Best New Songs (May 25, 2023)

Don't miss this week's best tracks.

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Best New Songs (May 25, 2023)

At Paste Music, we’re listening to so many new tunes on any given day, we barely have any time to listen to each other. Nevertheless, every week we can swing it, we take stock of the previous seven days’ best tracks, delivering a weekly playlist of our favorites. Check out this week’s best new songs, in alphabetical order. (You can check out last week’s songs here.)

Buck Meek: “Haunted Mountain”
On the heels of his gorgeous 2021 LP Two Saviors, Big Thief guitarist Buck Meek is back with Haunted Mountain. The title track is a big, heavy-hearted country-folk track with hypnotic guitar licks, beautiful pedal steel and wispy percussion. “I’m never coming down again,” Meek sings in a gorgeous vocal layering, paying his devotion to Mount Shasta in a metaphorical double-entendre about the genesis of a new relationship and nearby natural awe. —Matt Mitchell

Cory Hanson: “Ghost Ship”
Cory Hanson’s forthcoming LP Western Cum is one of our most-anticipated projects of the summer, and the final teaser single “Ghost Ship” only solidifies that it’s going to be one of the best rock ‘n’ roll records of the summer—maybe even the year altogether. Continuing to build on Hanson’s vivid, gonzo journalist approach to beatnik storytelling, “Ghost Ship” is a mystifying quasi-ballad oozing epic, mid-century shredding. The guitars Hanson and his band employ here are sexy, heavy and waft through the air like a controlled burn. “In a travelog written by seven dwarves / I’m gonna tell you all I’d forgotten at the bottom of the world,” Hanson harmonizes in the chorus. Bring forth thy Western Cum. —Matt Mitchell

Crooks & Nannies: “Temper”
Philly duo Crooks & Nannies have Real Life, their proper label debut on the way. Lead single “Temper” is a brilliant display of technique, as Max Rafter’s perfect twang pairs with a searing guitar, some twinkling digital bloops and a hook that’ll sink into you deep. “I don’t even know what I’m angry for / Some bullshit about not feeling powerful,” they sing. No album has kicked off quite like this, and, like every Crooks & Nannies song I hear, it’s the best song ever made! Seeing Real Life unfold across the summer is set to be a delight. —Matt Mitchell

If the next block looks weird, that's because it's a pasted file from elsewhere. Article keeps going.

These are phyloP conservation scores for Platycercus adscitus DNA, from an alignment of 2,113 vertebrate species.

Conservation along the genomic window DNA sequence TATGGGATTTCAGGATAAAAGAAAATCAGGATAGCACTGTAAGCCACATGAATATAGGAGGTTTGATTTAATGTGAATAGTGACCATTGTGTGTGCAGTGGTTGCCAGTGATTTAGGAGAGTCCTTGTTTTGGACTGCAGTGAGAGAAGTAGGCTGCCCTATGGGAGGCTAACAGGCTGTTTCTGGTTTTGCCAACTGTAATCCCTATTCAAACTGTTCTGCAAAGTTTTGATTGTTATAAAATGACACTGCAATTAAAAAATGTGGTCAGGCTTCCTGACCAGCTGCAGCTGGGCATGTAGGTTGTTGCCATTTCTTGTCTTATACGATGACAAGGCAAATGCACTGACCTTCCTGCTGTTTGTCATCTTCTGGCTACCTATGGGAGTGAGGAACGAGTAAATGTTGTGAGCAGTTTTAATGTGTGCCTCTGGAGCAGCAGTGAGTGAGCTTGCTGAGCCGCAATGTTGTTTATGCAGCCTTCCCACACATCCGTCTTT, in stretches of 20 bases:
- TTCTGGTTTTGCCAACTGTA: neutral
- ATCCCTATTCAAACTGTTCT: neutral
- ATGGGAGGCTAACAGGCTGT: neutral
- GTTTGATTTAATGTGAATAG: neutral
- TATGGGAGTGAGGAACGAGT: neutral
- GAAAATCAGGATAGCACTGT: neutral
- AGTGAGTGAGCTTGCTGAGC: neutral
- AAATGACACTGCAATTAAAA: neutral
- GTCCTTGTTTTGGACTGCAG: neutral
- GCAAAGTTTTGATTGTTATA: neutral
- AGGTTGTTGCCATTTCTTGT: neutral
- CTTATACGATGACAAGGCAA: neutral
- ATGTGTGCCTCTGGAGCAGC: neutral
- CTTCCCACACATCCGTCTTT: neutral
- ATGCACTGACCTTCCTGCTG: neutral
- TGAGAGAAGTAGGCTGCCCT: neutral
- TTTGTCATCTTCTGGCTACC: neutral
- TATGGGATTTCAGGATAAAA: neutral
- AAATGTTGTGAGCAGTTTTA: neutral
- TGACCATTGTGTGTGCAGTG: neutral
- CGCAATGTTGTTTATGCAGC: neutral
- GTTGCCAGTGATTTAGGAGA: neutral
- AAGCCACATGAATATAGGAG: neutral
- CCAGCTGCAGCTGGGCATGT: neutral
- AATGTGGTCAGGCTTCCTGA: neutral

Damon Locks & Rob Mazurek: “Yes!”

Two figures that have long circled around one another within the Chicago music community have truly joined forces at long last. Damon Locks and Rob Mazurek have made music together before with the latter providing horn parts to the former’s group the Eternals, and Locks joining in occasionally with Mazurek’s open-ended ensemble Exploding Star Orchestra. But on the upcoming album New Future City Radio, the pair are collaborating on every moment. As the first single makes clear, the results of their musical communication are wild and unabashedly political. The discord and industrial clatter of this song take from the same steely gray color palette as the artists on Chicago label Wax Trax and apply it to the rumbling spirit of the Last Poets and Gil-Scott Heron. Locks’ message isn’t particularly hopeful but the mere fact that he’s able to make a magnificent racket like this in 2023 still feels like a victory. —Robert Ham

Ichiko Aoba: “Space Orphans”
Beloved Japanese singer/songwriter Ichiko Aoba has returned with her first single of 2023, the soft, stringed, feather-light “Space Orphans.” Written and recorded as part of Brian Eno’s The Earth As Your Co-Writer” initiative, Aoba sings in her native Japanese language while glowing atop a classical-inspired folk arrangement. Written in response to Russia invading Ukraine, “Space Orphans” is a tender, intimate acoustic ballad that centers Aoba’s beautiful soprano vocals. “To all of you who are stuck in a war you never asked for. To all of you who are all alone in a place that seems safe. To all of the orphans who carry a lingering loneliness inside them,” Aoba said in a press statement. “I hope this song reaches the child inside of you.” With the whimsy mythicality that “Space Orphans” conjures, Aoba’s gift of multi-instrumentalism shines through in one of the most-empathetic, sweetest releases this year. —Matt Mitchell